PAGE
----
When you have fine jewelry that you have had for a long time or inherited from a relative, you may want to know what it is worth. To research the value of this jewelry, start by examining it closely. Research similar jewelry on the internet or in fine jewelry reference books for comparison.

This examination and research is a good way to begin to find the value of your fine jewelry before you have it professionally appraised. Once you know the official appraisal value of your jewelry, you can decide if you wish to keep it or sell it. Here are some things you can do to examine your jewelry.

Diamond Jewelry

The value of diamond jewelry depends on the quality of the diamonds in the piece. Diamonds are judged by the four C’s of diamond valuation: cut, color, clarity, and carat weight. With a magnifying glass, examine your diamonds for the following qualities.


Look closely at the facets of a diamond on the top as well as underneath where the facets meet at a sharp point. Are the diamond facets straight and even? Are there any chips or scratches on the surface of the diamond?


Diamonds come in many colors and can range from colorless to lightly colored. To examine a diamond’s color, take it outside in the natural sunlight and look at it carefully. What color or colors do you see that flash from the interior of the diamond? Are these flashes pure crystal white? Does the diamond have any yellow, brown, or blue flashes within the stone?


Look in the interior of the diamond. Look for a crystal clear diamond without any cloudy areas or visible inclusions in the stone. If you find any flaws, make a note of them for your appraiser.

Carat Weight

Diamonds are weighed in metric carats. To weigh a diamond, you need a gemstone scale. If you do not have a scale, you can measure the size of your diamond with a metric ruler and make a note of the size for your appraiser.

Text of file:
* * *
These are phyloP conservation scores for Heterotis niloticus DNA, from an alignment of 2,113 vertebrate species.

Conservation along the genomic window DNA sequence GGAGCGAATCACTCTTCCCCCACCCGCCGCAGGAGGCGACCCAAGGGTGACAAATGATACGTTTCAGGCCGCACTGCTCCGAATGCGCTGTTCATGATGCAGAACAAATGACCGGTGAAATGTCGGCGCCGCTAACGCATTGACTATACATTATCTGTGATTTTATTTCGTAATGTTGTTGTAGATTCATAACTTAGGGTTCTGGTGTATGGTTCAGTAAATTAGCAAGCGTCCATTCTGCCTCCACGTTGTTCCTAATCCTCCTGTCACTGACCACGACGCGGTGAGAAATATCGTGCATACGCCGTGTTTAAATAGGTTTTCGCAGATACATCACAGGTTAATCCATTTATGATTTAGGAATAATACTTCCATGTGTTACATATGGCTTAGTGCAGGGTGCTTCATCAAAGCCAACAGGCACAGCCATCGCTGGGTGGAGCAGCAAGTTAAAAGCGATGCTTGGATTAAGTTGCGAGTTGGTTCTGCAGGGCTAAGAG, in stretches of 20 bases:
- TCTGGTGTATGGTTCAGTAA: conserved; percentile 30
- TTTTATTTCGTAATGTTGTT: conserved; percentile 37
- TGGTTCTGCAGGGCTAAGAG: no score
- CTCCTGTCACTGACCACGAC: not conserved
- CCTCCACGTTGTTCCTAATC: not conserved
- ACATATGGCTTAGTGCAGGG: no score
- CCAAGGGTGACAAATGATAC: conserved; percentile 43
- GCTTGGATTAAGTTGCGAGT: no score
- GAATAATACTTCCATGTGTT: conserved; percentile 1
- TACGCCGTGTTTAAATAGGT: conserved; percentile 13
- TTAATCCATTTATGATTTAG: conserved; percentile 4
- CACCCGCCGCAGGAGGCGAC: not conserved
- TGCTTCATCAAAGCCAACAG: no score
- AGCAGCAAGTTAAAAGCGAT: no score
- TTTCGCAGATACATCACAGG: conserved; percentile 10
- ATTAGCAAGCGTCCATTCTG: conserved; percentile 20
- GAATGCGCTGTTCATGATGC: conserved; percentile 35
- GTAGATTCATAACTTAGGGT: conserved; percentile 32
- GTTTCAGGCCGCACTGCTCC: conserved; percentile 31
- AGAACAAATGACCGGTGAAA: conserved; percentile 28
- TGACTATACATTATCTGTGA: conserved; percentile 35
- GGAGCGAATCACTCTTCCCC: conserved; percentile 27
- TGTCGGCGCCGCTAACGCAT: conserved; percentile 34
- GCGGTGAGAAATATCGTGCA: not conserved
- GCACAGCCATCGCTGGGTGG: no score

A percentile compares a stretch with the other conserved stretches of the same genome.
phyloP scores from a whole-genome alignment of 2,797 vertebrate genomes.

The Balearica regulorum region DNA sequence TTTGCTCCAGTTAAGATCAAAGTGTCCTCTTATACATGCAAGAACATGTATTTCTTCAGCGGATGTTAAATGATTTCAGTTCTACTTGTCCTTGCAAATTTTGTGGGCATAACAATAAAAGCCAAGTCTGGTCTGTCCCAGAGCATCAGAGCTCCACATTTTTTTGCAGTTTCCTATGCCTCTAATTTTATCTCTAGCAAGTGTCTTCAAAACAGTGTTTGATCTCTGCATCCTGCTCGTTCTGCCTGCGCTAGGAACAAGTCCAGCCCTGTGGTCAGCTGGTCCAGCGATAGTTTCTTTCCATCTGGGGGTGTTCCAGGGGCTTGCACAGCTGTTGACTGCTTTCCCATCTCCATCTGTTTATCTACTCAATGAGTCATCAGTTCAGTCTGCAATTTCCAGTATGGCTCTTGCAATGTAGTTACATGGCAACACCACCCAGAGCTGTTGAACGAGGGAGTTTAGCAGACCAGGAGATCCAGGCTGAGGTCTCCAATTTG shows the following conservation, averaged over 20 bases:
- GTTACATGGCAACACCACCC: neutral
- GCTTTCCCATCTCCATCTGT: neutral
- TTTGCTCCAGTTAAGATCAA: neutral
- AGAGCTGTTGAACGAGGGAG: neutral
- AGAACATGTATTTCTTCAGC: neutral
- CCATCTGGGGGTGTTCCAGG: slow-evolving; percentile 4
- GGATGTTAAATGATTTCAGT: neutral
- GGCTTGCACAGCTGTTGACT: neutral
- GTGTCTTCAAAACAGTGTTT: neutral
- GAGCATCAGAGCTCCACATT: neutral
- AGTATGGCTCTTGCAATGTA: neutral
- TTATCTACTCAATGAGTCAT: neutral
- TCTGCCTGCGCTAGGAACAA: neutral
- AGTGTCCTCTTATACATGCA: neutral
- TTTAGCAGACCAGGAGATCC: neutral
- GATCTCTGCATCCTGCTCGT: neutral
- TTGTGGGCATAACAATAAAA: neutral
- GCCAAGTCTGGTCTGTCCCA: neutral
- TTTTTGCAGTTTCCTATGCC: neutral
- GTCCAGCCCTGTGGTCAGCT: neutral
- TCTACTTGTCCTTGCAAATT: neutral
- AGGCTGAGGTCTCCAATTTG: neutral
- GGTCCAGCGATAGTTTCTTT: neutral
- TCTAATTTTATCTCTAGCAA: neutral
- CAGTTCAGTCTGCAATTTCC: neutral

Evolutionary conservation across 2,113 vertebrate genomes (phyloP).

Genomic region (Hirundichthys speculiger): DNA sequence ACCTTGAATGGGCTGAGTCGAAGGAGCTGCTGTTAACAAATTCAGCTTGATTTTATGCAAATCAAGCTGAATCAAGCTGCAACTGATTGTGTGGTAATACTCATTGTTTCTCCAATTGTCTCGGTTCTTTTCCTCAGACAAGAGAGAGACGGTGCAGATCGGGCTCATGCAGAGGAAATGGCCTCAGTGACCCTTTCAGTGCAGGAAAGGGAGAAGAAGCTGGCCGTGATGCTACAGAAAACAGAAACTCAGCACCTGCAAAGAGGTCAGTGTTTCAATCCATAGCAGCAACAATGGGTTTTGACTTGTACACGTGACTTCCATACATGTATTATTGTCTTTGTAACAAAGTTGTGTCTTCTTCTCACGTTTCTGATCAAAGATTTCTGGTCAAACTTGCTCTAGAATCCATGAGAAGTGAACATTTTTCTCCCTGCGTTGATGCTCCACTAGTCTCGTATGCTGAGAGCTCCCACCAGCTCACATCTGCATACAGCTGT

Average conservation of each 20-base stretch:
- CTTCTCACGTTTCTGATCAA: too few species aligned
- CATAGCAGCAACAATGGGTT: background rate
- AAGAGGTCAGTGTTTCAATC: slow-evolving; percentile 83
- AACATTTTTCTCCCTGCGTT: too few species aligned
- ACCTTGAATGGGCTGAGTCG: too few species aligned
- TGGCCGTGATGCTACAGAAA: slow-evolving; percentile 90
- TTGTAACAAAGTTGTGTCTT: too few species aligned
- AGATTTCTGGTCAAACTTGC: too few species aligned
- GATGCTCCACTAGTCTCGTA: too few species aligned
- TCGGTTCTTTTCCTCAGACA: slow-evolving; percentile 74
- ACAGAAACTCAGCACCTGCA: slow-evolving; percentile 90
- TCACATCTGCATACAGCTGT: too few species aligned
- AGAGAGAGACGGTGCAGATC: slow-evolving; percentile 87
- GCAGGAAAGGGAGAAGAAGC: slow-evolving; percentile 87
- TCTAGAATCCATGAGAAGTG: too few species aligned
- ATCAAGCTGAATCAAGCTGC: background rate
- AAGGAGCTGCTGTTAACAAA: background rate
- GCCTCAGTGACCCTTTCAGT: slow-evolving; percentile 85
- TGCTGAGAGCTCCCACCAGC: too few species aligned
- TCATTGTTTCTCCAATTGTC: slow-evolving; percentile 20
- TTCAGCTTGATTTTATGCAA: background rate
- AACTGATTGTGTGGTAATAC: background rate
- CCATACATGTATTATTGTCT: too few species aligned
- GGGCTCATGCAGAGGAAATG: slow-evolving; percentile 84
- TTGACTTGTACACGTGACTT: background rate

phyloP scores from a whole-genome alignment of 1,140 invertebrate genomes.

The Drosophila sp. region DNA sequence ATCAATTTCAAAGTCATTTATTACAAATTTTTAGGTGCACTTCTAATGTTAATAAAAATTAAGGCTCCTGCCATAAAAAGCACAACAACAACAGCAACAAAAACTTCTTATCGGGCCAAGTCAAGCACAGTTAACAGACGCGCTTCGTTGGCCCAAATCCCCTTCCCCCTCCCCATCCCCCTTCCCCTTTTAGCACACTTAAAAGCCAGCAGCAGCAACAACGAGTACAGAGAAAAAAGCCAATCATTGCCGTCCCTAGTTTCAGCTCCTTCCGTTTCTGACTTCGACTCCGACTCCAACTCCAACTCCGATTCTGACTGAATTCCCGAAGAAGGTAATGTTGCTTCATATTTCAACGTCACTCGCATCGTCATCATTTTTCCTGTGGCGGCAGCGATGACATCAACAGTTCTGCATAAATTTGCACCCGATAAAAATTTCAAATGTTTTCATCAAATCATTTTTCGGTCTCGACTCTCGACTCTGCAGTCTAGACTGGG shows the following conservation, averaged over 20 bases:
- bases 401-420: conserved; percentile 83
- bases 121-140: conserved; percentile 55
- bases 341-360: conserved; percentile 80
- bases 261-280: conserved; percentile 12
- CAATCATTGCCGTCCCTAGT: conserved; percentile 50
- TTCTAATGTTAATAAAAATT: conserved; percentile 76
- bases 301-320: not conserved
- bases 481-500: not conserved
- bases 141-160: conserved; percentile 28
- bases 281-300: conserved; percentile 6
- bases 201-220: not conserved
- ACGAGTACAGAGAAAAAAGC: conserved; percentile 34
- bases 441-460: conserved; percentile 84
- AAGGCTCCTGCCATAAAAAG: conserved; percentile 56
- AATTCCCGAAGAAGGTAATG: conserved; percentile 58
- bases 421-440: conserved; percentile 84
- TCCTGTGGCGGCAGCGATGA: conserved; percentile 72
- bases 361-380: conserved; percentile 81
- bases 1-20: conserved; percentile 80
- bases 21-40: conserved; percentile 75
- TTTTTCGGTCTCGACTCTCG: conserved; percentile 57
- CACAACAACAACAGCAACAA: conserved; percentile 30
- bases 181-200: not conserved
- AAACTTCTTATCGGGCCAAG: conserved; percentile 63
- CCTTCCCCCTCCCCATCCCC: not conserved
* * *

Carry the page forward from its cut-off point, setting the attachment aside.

Precious Metal Jewelry

Look at the back and underside of each piece of metal jewelry to find the markings stamped on the metal. These markings will indicate the kind of metal in the piece, the purity of the metal, the artist or company that created the piece, and sometimes the country where it was made.

Gold Jewelry

The purity of gold jewelry is indicated by a standard karat mark that denotes the percentage of gold in the piece: 9K (37.5% gold), 10K (41.7% gold), 14K (58.5% gold), 18K (75% gold), 22K (91.6% gold), and 24K (99.9% gold). Additional karat markings are also used on jewelry made in other countries.

Silver Jewelry

The purity of silver jewelry is indicated by a standard numerical mark that denotes the percentage of silver in the piece:  a .999 mark (pure silver) indicates the piece is 99% pure silver; a .975 mark (sterling silver) indicates the piece is 75% silver.

Copper Jewelry

The purity of copper jewelry is indicated by a combination number and letter mark that denotes the percentage of copper in the piece: a 4N mark indicates the piece is 99.99% copper; a 7N mark indicates the piece is 99.99999% copper.

Once you have examined and researched your jewelry, you can take it to an appraiser to have a professional appraisal made of each piece. In this way, you will know exactly what your jewelry is worth and you can decide if you would like to keep it or sell it.

For an expert identification and appraisal of your jewelry, contact Chicago Art House Gallery. Our experts can determine the value of your jewelry, advise you of current market rates, and even offer you a fair and equitable price for your fine jewelry if you wish to sell it.